Three days later, Esteban receives a letter from Ferula with the news that Dona Ester is dying. It has been years since Esteban has seen his mother. Esteban puts Pedro Segundo Garcia in charge of Tres Marias and leaves for the capital.


Class emerges as a key theme. The del Valle family is clearly a part of the wealthy upper class. They are also politically liberal. Esteban Trueba's experience adds nuance to the upper class. Money alone does not define class. Esteban's family is of the upper class because of his mother's family name, which situates her in Peru's upper class. Specifically, Dona Ester's maiden name belongs to "the viceroyalty of Lima." This situates Esteban in relation to the Spanish crown. His family as well as the del Valles, are criollos. They live and were born in South America but are the direct descendants of Spaniards.

However, Esteban's mother married an immigrant below her class and in addition, has lost all of her money. Esteban must therefore work to make a living, but still remains part of the upper class. When Esteban moves to Tres Marias, another class status is introduced: the peasants. Although Esteban has relatively little money compared to the del Valles, he possesses a great deal more money than the peasants in Tres Marias. He also holds the official title to the land. Esteban views the peasants as less than himself. He sees Tres Marias's decline since his father's death as not a result of an absence on capital investment, but of an absence of work.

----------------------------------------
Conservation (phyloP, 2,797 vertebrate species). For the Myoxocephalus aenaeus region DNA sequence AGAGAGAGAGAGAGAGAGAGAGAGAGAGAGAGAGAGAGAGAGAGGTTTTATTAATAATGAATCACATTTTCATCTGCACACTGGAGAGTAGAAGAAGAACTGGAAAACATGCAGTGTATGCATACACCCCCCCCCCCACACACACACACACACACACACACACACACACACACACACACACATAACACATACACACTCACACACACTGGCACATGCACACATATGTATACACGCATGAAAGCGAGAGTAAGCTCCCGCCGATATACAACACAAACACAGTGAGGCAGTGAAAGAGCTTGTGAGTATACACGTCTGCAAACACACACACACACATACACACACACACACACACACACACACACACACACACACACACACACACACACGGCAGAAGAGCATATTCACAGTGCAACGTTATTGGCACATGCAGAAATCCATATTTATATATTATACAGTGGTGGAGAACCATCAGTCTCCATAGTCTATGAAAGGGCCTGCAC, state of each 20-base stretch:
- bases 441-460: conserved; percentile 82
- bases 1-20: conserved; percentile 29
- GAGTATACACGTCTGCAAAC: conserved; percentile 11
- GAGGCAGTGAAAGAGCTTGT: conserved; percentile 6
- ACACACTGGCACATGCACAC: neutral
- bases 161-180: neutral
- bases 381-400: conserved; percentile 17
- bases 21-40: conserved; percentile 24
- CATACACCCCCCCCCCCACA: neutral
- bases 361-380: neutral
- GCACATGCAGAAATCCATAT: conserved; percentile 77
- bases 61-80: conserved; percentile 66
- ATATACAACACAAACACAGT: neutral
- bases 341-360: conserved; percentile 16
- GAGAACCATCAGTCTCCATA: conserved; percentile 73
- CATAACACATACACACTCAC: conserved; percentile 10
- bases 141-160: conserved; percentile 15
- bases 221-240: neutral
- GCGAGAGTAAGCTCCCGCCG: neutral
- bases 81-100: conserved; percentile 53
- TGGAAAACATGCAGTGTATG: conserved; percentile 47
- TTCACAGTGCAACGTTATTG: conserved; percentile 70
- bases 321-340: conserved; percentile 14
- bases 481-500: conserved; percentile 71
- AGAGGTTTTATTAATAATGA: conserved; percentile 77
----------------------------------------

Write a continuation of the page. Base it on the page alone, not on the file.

Linked to the question of class is a question of genealogy. Since it is to a great degree independent of material wealth, class status is primarily passed through genealogy. It is not, however, simply tied in with biological parenting. Esteban's refusal to acknowledge any of the children he fathers in Tres Marias, and most significantly his refusal to allow any of them to carry his last name, cuts those children out of his genealogy. As they do not inherit his name, Esteban's bastard children will not inherit any of his estate.

Gender complicates class analysis. Although the narrators never explicitly condemn gender inequality, they consistently explain the different experiences of men and women. In the face of his financial situation, Esteban is able to go out, find work, and better his situation. His sister Ferula on the other hand could only have bettered her lot by marrying someone with more money. Even that option was not quite open to her since, as the daughter, the care of their mother fell on her shoulders. Gender also comes to play in the peasants' class situation. When Esteban arrives in Tres Marias he notices that very few men of working age remain. Those men left their families to find work while the women stayed at home, parallel to the Trueba family situation. Esteban perpetuates gender inequality as he distributes Christmas bonuses only to the men, considering that only men head households.